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PFC for a "green" home?


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Planning a new house, I'm trying to get as energy-efficient as possible; hot water service is going to be solar, lighting is all going to be compact fluorescent. Going through the list of "always on" equipment, I have come up with two fridges and a freezer; being relatively small, single phase units, I guess that the manufacturer would never have considered trying to get a decent power factor on the compressor motors - would these be a candidate for static PFC? Would there be a rule of thumb for sizing the capacitors for appliances like this?





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Power factor correction will not necessarliy improve the energy efficiency. It certainly will not improve the energy efficiency of the motor or appliance. What it will do, is reduce the current drawn from the supply and thereby reduce the losses in the supply if they are significant. Depending on where your supply is coming from, and what it is costing you, you may or may not want to consider power factor correction.

If you are taking your supply from the national grid, i.e. not generating your own, then you will get no reduction in your bill for having power factor correction. Domestic charges are based on KW Hours or units used. Industrial users are often charged for KWHrs used and in addition, have a KVA maximum demand surcharge added on to cover the poor power factor.

If you are generating your own power, then you may see some advantage from power factor correction if you have significant line losses. Be careful however, power factor correction can introduce other problems such as supply resonance which can create havoc with electronic appliances if your supply is weak.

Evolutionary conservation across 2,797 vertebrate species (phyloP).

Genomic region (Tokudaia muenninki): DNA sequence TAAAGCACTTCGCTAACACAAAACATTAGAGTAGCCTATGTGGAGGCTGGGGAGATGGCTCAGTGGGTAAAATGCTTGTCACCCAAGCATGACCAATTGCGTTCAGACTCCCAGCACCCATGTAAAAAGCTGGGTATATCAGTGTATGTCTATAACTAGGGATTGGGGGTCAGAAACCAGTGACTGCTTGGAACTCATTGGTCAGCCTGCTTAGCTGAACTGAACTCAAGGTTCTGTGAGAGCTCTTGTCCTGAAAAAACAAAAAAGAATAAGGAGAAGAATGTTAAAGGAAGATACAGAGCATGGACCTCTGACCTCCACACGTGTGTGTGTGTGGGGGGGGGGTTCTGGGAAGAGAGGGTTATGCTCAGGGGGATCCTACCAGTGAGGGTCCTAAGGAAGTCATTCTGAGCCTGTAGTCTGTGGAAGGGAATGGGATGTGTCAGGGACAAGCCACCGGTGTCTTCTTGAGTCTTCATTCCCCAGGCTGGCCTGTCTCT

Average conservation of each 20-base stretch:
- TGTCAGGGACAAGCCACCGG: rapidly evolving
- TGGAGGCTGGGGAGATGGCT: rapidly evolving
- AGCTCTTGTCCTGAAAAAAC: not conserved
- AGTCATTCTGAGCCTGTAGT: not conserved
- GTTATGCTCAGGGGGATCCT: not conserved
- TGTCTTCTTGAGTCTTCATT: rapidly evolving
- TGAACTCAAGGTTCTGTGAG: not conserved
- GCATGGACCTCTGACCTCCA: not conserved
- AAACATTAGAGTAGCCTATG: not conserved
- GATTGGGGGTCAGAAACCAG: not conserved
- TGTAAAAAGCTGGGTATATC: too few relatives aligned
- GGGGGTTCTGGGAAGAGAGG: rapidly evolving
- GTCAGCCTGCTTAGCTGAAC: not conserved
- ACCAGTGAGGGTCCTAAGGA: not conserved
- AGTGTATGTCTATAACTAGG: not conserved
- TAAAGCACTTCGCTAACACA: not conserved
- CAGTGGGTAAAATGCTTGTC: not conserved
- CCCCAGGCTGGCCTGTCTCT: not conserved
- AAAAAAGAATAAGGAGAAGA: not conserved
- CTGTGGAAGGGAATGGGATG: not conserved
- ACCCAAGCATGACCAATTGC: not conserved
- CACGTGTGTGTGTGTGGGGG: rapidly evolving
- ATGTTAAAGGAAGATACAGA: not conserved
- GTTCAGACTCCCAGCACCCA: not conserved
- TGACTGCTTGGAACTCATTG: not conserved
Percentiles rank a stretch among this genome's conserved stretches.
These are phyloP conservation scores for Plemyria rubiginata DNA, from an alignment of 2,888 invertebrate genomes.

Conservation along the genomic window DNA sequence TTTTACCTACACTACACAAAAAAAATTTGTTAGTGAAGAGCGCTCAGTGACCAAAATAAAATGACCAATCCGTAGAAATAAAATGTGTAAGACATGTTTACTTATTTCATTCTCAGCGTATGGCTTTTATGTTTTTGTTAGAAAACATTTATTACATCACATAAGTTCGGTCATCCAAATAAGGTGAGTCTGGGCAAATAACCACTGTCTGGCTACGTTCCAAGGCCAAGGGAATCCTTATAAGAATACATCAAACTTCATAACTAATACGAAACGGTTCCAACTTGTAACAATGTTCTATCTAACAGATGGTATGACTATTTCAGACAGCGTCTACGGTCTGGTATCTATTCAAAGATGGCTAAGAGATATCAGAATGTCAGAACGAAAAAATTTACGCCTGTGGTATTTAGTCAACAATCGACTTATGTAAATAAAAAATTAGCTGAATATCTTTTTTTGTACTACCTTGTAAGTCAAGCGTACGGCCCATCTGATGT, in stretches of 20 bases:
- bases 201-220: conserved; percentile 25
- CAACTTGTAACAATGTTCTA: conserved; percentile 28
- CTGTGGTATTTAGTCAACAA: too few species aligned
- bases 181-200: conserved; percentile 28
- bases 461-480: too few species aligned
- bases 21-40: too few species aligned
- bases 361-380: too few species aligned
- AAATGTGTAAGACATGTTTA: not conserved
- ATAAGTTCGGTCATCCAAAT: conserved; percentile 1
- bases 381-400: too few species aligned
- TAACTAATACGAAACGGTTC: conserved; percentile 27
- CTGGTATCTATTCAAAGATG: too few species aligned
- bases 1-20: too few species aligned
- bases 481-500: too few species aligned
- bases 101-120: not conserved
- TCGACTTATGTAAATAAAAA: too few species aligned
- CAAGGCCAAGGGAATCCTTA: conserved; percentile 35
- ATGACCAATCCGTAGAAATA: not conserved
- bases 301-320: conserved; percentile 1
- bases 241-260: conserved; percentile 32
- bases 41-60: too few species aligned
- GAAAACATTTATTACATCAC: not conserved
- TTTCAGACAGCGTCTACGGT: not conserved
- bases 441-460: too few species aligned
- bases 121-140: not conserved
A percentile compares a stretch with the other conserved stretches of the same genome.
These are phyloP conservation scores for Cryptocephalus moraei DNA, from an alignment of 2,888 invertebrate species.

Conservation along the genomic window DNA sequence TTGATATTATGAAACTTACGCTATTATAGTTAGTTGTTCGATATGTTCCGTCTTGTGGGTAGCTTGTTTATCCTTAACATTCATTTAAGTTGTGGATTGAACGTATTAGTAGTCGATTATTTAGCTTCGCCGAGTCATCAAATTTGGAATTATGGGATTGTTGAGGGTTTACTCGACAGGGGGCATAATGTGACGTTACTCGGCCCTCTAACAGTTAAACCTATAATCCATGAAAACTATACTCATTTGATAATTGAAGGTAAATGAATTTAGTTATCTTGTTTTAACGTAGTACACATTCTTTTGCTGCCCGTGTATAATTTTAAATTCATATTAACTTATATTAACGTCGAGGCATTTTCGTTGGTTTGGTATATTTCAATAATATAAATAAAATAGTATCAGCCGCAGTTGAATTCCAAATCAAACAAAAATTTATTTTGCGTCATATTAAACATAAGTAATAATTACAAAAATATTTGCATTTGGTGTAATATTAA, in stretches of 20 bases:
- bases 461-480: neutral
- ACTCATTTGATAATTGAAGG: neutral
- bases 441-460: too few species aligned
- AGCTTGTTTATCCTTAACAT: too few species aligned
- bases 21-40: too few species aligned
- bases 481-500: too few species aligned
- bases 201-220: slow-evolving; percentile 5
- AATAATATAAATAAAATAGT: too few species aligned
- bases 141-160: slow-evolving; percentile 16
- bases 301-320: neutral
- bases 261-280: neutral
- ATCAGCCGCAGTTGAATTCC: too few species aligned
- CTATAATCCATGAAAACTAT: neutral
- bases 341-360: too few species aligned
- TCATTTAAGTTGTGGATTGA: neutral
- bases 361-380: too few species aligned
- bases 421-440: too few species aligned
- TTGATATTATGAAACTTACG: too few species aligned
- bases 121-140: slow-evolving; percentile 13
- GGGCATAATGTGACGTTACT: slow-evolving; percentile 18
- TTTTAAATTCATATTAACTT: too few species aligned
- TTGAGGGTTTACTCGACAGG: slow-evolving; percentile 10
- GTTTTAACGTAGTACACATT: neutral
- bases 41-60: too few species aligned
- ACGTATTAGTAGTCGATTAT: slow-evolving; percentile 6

If you have more data, we may be able to be more specific.

Best Regards

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  • 1 year later...
Refer to the topic of "green home", if the pf correction doesn't do anything for the energy saving in domestic, it just draw less current when it connected to appliance. I don't understand that shouldn't be the electric meter run slower if less current being used? if the meter run slower, it means we pay less with the electric bill. Am I right?
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Hello Daniel


No, that is not correct.

The electrictricity bill is based on KW used, not amps used. It is possible to have a poor power factor and high amps, and yet pay low KW. Industrial and large users usually pay for a poor power factor so that they are effectively penalised for a poor power factor, but not domestic users.

a domestic consumer would pay the same for 20 amps at a pf of 0.5 as for 10 amps at a pf of 1.0.

Best regards,

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  • 9 months later...
There are two types of power; real power and imaginary power. Real power is measured in KW while imaginary (or reactive) power is measured in KVars (Kilo Volt Amp reactive). Real power or 'active' power contibutes to actual work being done on a system. Reactive power is power that is in the form of a magnetic or electric field. The meter does not measure reactive power because it averages out to zero. The power is returned to the source every half cycle. Whereas real power, the average is not zero and is some positve real number (unless your are supplying power to the grid). Generators still have to produce this extra power (for reactive power) and transformers and wire cables have to be sized big enough to supply the extra power. Industries are charged a penalty fee for power factor because of the significance it makes for power generation and line losses (I2R), and for having to provide bigger wires and transformers etc. The vector sum of the active power and reactive power is what is known as apparent power. Here is a good site to help with understanding PF better: http://www.nepsi.com/powerfactor.htm
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